Sunday, February 16, 2014

Little tin house

For hours I sat in front, er, behind the tin house. It wasn't my dollhouse. It belonged to my sister. When you are in a line of kids, you get the hand-me-downs and the toy always belongs to the first kid. Even when your parents tell you it is your toy, it never is. That's a lie they tell us. Older siblings never forget. Mom later gave the dollhouse to her granddaughter. However, I don't think that any of them enjoyed it as much as did I.

The two-story house had little plastic windows that could be opened. A deck was on the upper side off the bedroom. Every woman's dream. Shrubs and louvers were painted onto the sides. And a red roof could be removed. My favorite room was the nursery. Circus scenes played along the walls while a sweet lamb and jolly elephant danced across the blue floor. The house had a bathroom. We didn't, but my dollhouse did. It was the nearest thing I knew of indoor plumbing. The bedroom had yellow walls that would keep even the deepest of sleepers awake, while the living room boasted wall-to-wall green carpet. An Indian rug was painted across the dining room floor. Oh, yes, I loved this little tin house.

The furniture didn't fair too well when handed down. The dark greenish sofa was missing a leg.  The dining room table and chairs were long gone. The nursery had a playpen and a high chair. I remember a coffee table and a high back chair that was pink. There was a baby buggy and a kitchen sink, a bed and a bed stand. Not much furniture but for a kid with an imagination it didn't matter.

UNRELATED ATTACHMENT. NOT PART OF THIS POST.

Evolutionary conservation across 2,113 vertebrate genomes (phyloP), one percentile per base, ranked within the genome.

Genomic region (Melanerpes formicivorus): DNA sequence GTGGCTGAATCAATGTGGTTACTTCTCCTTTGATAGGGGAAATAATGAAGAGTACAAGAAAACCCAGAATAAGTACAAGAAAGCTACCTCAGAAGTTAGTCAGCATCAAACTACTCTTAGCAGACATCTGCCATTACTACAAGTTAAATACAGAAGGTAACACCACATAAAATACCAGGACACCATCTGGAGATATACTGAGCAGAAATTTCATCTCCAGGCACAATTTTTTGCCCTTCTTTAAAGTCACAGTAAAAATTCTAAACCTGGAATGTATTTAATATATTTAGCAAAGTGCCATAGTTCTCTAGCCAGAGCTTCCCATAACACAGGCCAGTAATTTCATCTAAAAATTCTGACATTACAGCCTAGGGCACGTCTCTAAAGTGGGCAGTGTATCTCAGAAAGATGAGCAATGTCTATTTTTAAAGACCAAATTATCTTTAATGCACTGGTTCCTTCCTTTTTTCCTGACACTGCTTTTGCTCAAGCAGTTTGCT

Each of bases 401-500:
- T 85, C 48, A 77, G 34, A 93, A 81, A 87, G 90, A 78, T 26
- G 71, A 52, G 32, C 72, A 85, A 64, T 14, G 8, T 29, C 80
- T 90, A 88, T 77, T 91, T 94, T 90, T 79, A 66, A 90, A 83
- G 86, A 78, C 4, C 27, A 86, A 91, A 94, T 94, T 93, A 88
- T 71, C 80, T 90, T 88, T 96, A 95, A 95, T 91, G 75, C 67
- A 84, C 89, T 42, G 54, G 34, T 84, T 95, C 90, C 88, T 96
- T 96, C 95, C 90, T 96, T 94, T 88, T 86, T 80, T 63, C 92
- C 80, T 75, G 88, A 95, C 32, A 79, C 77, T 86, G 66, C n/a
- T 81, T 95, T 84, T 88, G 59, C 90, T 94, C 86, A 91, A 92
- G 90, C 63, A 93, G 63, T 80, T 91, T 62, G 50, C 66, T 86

The family was certainly one to give any child a distorted idea of the human anatomy. People with stiff arms that were hinged at the shoulders and elbows. Knees and hips also hinged to move. The baby was a little rubber tyke that didn't do much except reach for mama.

If I haven't lost you already, perhaps you remember having one of these in your house. While the boys had erector sets and Lincoln Logs, we girls had dolls and dollhouses. I don't mind. Mine didn't give me the 'little woman's place in the home' ideas. It gave me imagination. Soon I was having super heroes jump off the top of the house onto the side porch saving the young sister from a life of toil in the kitchen. The baby was often kidnapped and rescued by the same superhero who looked a lot like Peter Pan. (I had a Disney set, too.) I learned to find other types of creative furniture from my other toys and became quite the decorator.

The twins and I play with the little castle I have at my house. Most of the time, we are sending people to the dungeon, because it is fun. When at their house, we play with cars and push stuffed animals around in little grocery carts or the small doll stroller. We all play with the Lego blocks. They like tearing down everything I build up. No one in my family played with my toys and me. I never knew what it was like so never knew the difference. I had my imagination to be my friend. Now with my imagination, I play with my grandchildren.

It was a little tin house that lived in the big white house back the lane on Neff Road that comes to mind now and then.

No comments: